ITV News Business and Economics Editor Joel Hills explains the significance of the Bank of England raising interest rates to tackle soaring prices
Interest rates have been hiked to 3.5% from 3% - the highest rise for more than 14 years as the Bank of England attempts to calm inflation.
The Bank warned further interest rate rises “may be required” to bring inflation back to its 2% target.
The Bank of England has said it now expects UK GDP to decline by 0.1% in the final quarter of 2022, which is 0.2 percentage points stronger than expected in last month’s report but would still show the UK entering a technical recession.
It added that household consumption has remained “weak” and it has seen the housing market “continue to soften”.
Chancellor Jeremy Hunt said: “High inflation, exacerbated by Putin’s war in Ukraine, continues to plague countries across the world, eating into people’s pay cheques and driving up food and energy prices.
“I know this is tough for people right now, but it is vital that we stick to our plan, working in lockstep with the Bank of England as they take action to return inflation to target.
“The sooner we grip inflation the better. Any action which risks permanently embedding high prices into our economy will only prolong the pain for everyone, stunting any prospect of economic recovery.”
The Monetary Policy Committee (MPC), which sets interest rates, said a “forceful” policy response was justified as the labour market remained tight across the month.
There are also signs that inflationary pressures could stick around for longer than thought, it said.
On Wednesday, the Office for National Statistics (ONS) revealed that inflation had reached 10.7% – slightly lower than expectations and a reduction from the 41-year high seen in October.
Most of the MPC’s nine members agreed that they would continue to vote for rate rises if the economy broadly continues to develop as the committee expected when it last met a month ago.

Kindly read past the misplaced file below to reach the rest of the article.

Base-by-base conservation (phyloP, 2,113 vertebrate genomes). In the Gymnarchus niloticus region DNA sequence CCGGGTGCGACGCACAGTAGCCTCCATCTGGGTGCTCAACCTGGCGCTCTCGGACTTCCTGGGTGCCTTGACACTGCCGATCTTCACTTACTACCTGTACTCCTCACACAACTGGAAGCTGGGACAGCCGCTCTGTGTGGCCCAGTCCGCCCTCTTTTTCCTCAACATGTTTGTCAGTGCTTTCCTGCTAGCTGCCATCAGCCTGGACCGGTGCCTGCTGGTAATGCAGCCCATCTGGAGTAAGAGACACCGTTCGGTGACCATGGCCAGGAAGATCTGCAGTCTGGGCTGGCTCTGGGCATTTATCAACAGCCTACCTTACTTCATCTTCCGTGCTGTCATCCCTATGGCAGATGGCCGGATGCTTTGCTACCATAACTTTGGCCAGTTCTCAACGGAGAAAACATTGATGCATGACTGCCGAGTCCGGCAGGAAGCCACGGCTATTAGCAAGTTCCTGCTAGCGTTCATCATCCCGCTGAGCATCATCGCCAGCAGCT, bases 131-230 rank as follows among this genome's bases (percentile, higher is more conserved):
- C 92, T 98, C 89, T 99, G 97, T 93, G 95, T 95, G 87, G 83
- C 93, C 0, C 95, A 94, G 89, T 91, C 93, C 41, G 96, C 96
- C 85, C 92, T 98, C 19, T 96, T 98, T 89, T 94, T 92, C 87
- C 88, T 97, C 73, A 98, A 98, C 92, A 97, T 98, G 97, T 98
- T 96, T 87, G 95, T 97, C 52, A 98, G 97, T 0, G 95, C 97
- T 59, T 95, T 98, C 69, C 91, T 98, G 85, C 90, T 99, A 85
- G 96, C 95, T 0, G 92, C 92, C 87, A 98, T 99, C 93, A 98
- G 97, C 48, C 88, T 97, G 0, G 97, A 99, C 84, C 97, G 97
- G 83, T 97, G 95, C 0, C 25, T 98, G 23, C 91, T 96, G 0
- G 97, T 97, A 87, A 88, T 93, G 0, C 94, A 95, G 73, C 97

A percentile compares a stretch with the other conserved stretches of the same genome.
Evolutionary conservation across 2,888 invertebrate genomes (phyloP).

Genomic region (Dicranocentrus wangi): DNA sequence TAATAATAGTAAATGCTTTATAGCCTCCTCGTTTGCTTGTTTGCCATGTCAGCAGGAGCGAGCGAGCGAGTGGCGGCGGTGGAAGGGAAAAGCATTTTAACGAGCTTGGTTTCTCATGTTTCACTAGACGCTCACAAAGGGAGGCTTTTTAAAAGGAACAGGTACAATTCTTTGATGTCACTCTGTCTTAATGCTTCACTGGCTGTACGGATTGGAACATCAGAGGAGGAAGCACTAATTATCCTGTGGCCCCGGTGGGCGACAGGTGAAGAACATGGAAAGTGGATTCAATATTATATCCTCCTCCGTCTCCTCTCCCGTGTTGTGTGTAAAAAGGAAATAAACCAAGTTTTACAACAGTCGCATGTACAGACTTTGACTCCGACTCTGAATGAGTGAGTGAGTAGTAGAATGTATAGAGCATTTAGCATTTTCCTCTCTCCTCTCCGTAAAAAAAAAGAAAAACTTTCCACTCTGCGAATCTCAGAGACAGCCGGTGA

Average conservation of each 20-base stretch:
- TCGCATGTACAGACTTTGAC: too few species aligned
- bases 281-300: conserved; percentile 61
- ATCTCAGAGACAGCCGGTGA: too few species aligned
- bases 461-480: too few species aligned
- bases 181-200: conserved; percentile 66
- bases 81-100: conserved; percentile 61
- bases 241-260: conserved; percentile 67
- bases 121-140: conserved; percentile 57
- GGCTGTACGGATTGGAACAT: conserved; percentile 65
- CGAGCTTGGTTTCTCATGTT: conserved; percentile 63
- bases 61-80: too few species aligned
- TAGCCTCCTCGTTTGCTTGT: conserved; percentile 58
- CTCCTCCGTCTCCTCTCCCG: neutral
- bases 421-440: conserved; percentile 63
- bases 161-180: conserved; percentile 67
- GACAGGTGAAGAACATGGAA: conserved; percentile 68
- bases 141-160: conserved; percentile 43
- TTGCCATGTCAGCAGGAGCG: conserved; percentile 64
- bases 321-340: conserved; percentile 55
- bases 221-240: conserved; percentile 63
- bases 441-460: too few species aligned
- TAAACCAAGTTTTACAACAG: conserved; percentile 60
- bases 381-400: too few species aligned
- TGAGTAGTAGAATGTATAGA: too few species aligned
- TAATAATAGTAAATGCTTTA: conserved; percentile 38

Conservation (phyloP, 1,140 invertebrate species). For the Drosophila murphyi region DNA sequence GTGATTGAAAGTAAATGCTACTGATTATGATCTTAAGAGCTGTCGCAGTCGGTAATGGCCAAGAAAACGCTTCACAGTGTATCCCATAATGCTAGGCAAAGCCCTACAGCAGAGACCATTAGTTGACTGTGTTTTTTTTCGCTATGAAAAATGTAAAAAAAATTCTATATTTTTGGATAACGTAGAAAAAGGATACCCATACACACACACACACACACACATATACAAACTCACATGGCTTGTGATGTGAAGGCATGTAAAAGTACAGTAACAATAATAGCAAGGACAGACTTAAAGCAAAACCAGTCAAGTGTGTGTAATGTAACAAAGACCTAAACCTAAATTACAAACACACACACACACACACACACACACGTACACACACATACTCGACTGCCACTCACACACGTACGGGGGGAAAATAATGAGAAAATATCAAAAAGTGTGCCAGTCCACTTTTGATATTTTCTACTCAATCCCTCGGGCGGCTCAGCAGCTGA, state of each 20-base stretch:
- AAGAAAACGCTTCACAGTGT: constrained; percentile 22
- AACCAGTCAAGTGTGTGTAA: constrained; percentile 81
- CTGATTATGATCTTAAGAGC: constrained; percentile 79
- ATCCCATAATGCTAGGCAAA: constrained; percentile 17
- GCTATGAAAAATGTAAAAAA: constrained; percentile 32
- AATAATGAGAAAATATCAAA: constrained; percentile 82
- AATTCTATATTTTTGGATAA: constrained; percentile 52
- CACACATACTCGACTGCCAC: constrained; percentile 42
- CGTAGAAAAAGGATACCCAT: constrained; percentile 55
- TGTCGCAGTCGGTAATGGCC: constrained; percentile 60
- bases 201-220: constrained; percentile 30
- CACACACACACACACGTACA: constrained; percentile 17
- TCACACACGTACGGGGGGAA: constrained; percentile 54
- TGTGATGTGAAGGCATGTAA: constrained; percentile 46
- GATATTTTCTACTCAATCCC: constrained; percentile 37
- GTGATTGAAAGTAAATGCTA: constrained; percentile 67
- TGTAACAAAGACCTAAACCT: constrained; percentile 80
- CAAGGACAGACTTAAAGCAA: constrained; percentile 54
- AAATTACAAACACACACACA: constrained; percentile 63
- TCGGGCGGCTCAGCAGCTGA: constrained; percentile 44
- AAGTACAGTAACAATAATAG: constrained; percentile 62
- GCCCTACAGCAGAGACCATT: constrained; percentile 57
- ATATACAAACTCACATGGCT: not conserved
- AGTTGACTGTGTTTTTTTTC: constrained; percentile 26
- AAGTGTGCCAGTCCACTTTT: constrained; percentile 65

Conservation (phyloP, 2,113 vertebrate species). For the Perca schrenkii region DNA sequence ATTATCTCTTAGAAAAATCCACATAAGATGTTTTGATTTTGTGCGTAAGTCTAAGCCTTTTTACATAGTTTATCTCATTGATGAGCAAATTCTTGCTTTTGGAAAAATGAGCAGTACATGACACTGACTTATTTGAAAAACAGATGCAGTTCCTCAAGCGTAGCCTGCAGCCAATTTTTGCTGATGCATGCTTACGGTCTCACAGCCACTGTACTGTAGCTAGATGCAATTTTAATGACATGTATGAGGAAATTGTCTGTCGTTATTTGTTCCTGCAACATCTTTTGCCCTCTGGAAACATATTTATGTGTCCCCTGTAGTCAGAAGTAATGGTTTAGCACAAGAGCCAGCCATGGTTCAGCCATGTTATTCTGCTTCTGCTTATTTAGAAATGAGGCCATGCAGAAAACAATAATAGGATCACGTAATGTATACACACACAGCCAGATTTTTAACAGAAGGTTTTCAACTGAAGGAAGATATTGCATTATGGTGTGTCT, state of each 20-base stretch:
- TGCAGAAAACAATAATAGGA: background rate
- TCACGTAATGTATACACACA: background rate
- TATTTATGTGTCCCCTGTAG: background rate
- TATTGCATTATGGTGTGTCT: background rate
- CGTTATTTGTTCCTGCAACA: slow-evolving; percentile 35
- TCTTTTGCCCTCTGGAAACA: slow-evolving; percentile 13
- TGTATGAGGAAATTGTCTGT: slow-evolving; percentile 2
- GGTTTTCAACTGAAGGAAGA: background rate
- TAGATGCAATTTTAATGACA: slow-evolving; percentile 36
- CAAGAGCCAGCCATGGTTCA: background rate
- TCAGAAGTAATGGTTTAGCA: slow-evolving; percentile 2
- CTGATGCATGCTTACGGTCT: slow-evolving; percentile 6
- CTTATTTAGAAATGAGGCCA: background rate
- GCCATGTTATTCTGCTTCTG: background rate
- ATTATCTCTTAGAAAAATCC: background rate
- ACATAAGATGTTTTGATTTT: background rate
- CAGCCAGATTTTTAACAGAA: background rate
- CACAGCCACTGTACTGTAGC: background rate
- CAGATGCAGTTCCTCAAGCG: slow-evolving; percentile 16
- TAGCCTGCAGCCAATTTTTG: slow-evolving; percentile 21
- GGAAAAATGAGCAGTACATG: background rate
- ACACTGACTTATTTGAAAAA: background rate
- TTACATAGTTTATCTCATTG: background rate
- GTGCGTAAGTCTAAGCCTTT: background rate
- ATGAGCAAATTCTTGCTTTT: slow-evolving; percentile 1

“The majority of the committee judged that, should the economy evolve broadly in line with the November Monetary Policy Report projections, further increases in Bank rate might be required for a sustainable return of inflation to target,” the Bank said.
Two members of MPC voted for interest rates to remain unchanged at 3% – going against the majority. “The real economy remained weak, as a result of falling real incomes and tighter financial controls,” they argued. “There were increasing signs that the downturn was starting to affect the labour market. But the lags in the effects of monetary policy meant that sizeable impacts from past rate increases were still to come through.” Therefore, the two – Swati Dhingra and Silvana Tenreyro – said rates as they stand now should be “more than sufficient to bring inflation back to target”. Another member – Catherine Mann – argued at the meeting for a 0.75 percentage point rise, to 3.75%. She said that, while inflation is easing, she saw evidence that rising prices and wages will keep putting pressure on inflation.
Labour’s Shadow Chancellor Rachel Reeves said: “Today’s rate hike is further evidence that the government have lost control of the economy, harming growth, and leaving millions of working people paying a Tory mortgage penalty for years to come.
“After 12 years of Tory failure and wasted opportunities, only Labour offers the leadership and plans to stabilise our economy and to get it growing, so we aren’t just surviving, but thriving again.”
The Liberal Democrats have said the Bank of England’s raising of interest rates means “yet more pain” for already-struggling households.
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